Chile/ 5.1 General legislation  

5.1.1 Constitution

Throughout Chile’s legislative history, several attempts have been made to strengthen the country’s institutional framework by giving citizens rights and duties as a key part of building a democratic State. After a time of legal trial and error, illustrated by Chile’s political instability at the beginning of the 18th Century, the main constitutional legislation in Chilean history has been the 1833 and 1925 Constitutions. After the 1973 coup d’état, the Pinochet dictatorship suspended individual constitutional rights, dissolved the National Congress, and began to draft a new Constitution.

The Political Constitution of the Republic of Chile designed by the authoritarian government was approved by plebiscite in 1980, and came into effect in March 1981. Generally speaking, it established a presidential regime with State involvement in the economy under principles of subsidiarity and an emphasis on protecting individual economic rights, defending private property and the free market. The Constitution also made the tutelage of the Armed Forces through institutions such as the State Security Council a fundamental pillar in the regime’s stability. Finally, it should be noted that a large number of constitutionally guaranteed human rights were systematically violated by the State and Armed Forces.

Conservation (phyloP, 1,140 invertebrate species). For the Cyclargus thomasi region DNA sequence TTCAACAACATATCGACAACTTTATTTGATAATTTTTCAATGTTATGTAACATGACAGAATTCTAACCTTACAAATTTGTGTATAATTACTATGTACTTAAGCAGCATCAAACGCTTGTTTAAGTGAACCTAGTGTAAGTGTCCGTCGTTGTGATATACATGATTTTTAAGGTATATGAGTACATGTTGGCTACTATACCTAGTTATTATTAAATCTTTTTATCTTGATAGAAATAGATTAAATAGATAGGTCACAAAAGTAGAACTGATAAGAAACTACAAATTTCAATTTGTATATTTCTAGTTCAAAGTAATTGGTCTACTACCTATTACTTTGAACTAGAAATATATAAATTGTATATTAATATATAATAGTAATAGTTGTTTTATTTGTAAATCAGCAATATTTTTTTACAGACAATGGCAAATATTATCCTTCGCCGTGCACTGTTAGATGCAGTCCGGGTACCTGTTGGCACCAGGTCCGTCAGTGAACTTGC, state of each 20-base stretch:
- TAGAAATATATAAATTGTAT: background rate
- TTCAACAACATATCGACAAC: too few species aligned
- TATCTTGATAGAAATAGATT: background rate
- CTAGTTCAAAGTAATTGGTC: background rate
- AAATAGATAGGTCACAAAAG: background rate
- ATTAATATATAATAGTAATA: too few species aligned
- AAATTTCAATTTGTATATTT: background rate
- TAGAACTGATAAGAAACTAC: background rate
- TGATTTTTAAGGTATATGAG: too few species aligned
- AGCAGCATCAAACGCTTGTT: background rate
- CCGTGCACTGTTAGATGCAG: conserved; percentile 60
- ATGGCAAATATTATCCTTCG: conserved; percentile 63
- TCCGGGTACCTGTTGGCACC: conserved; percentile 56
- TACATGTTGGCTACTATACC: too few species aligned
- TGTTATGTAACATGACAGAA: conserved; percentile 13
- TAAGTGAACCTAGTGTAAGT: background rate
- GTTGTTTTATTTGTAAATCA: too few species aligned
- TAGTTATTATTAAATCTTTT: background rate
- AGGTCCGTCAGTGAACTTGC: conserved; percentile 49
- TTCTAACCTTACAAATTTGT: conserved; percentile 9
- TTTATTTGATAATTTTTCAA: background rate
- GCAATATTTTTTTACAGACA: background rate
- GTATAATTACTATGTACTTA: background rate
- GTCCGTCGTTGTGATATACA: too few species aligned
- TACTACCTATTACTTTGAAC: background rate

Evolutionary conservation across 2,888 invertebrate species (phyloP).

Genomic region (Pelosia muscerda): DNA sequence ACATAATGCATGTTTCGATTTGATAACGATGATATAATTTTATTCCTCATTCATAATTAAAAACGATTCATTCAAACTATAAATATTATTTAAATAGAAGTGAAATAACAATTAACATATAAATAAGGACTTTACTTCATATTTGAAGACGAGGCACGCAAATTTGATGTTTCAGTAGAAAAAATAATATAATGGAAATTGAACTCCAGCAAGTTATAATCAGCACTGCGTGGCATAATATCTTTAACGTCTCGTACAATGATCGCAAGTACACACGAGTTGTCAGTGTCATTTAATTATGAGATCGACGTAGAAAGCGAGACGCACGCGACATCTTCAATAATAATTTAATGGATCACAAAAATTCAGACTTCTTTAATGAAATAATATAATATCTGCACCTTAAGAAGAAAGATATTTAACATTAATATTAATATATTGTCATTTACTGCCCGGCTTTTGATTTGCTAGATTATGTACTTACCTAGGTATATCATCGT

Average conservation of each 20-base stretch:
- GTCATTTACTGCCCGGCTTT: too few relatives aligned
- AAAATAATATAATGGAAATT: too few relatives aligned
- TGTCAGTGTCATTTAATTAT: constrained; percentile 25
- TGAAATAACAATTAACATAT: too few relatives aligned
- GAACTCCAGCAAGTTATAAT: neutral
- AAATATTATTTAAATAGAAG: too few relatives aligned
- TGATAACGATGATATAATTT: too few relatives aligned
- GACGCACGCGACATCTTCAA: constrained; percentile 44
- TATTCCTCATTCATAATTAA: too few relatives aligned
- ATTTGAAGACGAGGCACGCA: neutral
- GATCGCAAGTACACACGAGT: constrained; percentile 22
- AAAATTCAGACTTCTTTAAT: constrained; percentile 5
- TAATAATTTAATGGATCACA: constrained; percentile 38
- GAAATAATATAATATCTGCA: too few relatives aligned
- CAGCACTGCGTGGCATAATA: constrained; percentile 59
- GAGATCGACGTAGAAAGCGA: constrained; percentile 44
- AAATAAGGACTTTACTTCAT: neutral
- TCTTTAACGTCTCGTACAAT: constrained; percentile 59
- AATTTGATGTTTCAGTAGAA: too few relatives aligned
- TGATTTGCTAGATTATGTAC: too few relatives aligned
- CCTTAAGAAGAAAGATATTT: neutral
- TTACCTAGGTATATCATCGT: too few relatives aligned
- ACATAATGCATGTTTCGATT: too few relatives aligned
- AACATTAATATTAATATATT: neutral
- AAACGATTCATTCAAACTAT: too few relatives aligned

The 1980 Constitution has been amended a number of times to eliminate the authoritarian enclaves it contained, by the reforms of 1989, 1991 and 2005 to name a few. These amendments democratized elections, reduced the power of the Armed Forces, increased the responsibilities of the National Congress, made changes to the Constitutional Tribunal and National Security Council, increased equality among citizens, among other advances towards the democratization of Chile.

In the cultural area, the Political Constitution of the Republic of Chile states that the State is responsible for fostering artistic creation and growing Chile’s cultural heritage (Chapter III, Article 19, number 10), and for promoting cultural development at the national, regional and district level.

The Political Constitution of the Republic of Chile is available at: http://www.bcn.cl/lc/cpolitica/


Chapter published: 28-12-2013


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